Obsessive Compulsive Disorder

Obsessive Compulsive Disorder

Obsessive Compulsive Disorder (OCD)

Obsessive Compulsive Disorder is a type of anxiety disorder. The person suffering from OCD has a preposterous thought, worry or fear that he or she tries to overcome by involving in a ritualized activity.

Common obsessions include:

  1. Extreme preoccupation with germs or dirt
  2. A need to organize things in a certain order
  3. Repeated doubts (checking multiple time – burners on the stove, etc.)
  4. Thoughts of hurting someone or violence
  5. Spending long hours on counting or touching things
  6. Troublesome thoughts that are actually against one’s personal religious beliefs.
  7. Persistent thoughts of performing repugnant sexual activities

Despite the fact that the person with any of these obsessions know that the thoughts are not real and are unreasonable, he/she does not have control over these obsessions.

Common compulsions include:

  1. Washing hands repeatedly (more than 20 times).
  2. Multiple checking.
  3. Following inflexible rules of arranging things (arranging books, clothes, spices in the same sequence every day).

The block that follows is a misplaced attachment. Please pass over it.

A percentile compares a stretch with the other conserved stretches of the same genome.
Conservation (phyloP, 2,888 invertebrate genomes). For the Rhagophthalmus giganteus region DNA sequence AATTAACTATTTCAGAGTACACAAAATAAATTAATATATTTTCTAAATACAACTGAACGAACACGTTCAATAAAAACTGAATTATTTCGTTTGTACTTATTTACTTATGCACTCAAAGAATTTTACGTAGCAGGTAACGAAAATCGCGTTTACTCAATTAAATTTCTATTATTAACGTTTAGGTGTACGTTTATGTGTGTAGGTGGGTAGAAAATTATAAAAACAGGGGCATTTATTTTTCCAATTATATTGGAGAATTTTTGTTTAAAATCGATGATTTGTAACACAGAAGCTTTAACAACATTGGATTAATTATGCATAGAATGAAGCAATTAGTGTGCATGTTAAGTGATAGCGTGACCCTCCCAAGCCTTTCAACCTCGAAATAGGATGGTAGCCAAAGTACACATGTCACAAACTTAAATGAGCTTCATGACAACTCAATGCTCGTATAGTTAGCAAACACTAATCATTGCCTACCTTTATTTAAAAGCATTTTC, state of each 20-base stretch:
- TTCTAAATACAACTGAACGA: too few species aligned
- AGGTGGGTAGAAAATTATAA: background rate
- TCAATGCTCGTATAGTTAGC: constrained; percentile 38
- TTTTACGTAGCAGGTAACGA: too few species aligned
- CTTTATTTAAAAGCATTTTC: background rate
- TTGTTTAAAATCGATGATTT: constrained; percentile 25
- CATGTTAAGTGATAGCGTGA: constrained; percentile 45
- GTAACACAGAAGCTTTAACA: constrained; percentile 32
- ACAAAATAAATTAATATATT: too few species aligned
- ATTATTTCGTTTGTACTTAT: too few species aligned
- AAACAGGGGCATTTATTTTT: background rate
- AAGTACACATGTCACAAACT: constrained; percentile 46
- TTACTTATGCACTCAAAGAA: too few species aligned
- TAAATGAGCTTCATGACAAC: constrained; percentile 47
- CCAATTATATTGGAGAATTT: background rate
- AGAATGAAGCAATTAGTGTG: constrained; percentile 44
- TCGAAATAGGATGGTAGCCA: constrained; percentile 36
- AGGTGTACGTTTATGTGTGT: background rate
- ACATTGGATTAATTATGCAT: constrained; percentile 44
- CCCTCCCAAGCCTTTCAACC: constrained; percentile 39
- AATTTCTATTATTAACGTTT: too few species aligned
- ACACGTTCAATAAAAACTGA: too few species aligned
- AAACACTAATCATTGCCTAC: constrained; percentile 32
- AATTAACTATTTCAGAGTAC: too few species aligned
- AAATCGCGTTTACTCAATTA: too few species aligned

These compulsions can get to be extreme, problematic, and prolonged, and thus interfere with everyday activities and relationships.

Who is at risk?

OCD affects almost 2 million American adults. With equally affecting men and women, it often starts in early adulthood and might run in families. However, the disorder may accompany other anxiety disorder, eating disorder or depression. OCD is a common disorder that affects adults, adolescents, and children all over the world. Most people are diagnosed by about age 19, typically with an earlier age of onset in boys than in girls, but onset after age 35 does happen.


Medication, psychotherapy or the combination of both is typically used to treat OCD. Although most patients with OCD respond to treatment, some patients continue to experience symptoms.

Sometimes people with OCD also have other mental disorders, such as anxiety, depression, and body dysmorphic disorder, a disorder in which someone mistakenly believes that a part of their body is abnormal. It is important to consider these other disorders when making decisions about treatment.

Written by: H. Kaur

Edited by: J. Dias

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